powered by the human foot

People before cars: Legendary bike and pedestrian advocate urges Houston to change

People before cars: Legendary bike and pedestrian advocate urges Houston to change

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The redevelopment plan will balance bicycles, walkers, public transit, and automobiles to create a thriving neighborhood cooridor along Navigation. Photo by Jackson D. Myers
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Dan Burden, co-founder and executive director of the Walkable and Liveable Communities Institute, led a series of public events Tuesday to highlight less car-oriented urban planning. Walkable and Liveable Cities Institute
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A green promenade at the center of Navigation is planned as part of new effort to tame traffic in a burgeoning neighborhood. East End Management District
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Noted urban planning expert Dan Burden stopped by city council Tuesday to promote a new pedestrian-friendly redevelopment scheme in the East End. Photo by Tyler Rudick
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When it comes to bike paths and pedestrian walkways, Dan Burden is an urban planning legend.

As creator of the "walking audit" — a multi-day public assessment program aimed to develop neighborhood walkability solutions — he has led a quiet revolution to push local governments across the United States to adopt planning efforts that put people ahead of cars.

Regaled by Time Magazine as one of the "most important civic innovators in the world," Burden has turned his sights on the East End this February, culminating in a visit to a Houston city council meeting this week.

"We have for 60 or 70 years overlooked one of the most simple forms of transportation — the human foot," walkabi lity advocate Dan Burden told city council.

Speaking on behalf of the Houston Coalition for Complete Streets (HCCS) — a collection of about 20 community-minded organizations like Houston Tomorrow, AARP–Houston, and Bike Houston — the planning activist promoted a pedestrian-oriented redevelopment scheme on Navigation Boulevard near The Original Ninfa's.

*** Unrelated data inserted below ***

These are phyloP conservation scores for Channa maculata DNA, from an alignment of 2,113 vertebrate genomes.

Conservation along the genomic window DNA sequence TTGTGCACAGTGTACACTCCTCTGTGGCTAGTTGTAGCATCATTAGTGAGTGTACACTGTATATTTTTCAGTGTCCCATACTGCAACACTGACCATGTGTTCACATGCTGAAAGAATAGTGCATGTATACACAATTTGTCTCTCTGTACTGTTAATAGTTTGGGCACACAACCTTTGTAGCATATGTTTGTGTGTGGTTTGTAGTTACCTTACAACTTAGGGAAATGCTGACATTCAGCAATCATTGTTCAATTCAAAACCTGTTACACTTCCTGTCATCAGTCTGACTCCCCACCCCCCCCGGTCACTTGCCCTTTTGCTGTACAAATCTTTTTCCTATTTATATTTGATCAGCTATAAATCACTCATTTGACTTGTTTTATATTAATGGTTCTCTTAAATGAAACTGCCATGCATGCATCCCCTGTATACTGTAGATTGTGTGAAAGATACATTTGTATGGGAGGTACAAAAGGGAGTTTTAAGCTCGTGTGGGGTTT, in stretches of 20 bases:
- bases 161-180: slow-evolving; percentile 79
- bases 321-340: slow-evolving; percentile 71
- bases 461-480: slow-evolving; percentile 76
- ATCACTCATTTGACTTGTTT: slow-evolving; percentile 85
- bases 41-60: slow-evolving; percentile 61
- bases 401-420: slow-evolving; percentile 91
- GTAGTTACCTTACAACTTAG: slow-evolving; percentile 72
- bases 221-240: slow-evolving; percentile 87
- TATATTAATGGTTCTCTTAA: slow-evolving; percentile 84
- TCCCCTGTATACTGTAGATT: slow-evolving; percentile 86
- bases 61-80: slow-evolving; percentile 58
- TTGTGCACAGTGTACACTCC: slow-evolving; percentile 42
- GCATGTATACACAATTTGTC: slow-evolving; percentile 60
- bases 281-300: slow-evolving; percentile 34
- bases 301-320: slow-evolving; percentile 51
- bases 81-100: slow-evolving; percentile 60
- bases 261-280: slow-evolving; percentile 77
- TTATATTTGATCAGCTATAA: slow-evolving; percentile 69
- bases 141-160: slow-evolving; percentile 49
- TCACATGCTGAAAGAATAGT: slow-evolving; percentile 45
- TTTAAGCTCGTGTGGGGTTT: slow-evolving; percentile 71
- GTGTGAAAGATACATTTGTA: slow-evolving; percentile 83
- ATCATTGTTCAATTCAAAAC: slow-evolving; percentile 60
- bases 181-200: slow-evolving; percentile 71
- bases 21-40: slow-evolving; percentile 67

"It's a pleasure to be here representing the future of people being part of the transportation system in Houston," he told council members. "We have for 60 or 70 years overlooked one of the most simple forms of transportation — the human foot."

Devised by the Greater East End District as part of its stimulus-dollar-funded Livable Centers Initiative, the Navigation plan attempts to recast the busy thoroughfare in an economically- and culturally-thriving corridor designed for area residents traveling by foot, bike, mass transit and automobile.

"The Navigation model will make it easy for people to see that reinvesting in human scale, the foot, starts to bring back the economy," he told council members. "With one corridor at a time, you will see that putting new monies into neighborhoods this way will strengthen all the people in a given area."

According to HCCS, about 40 percent of all Houstonians do not drive, mainly for reasons ranging from disabilities to finances to choice.

The coalition's "complete streets" policy, currently being written, will use provisions in the voter-approved ReBuild Houston Initiative to pressure the city to adopt a design policy that restores a sense of equality to the transportation system, placing the movement of people before motorized vehicles with options like hike & bike trails and safer urban pedestrian walkways.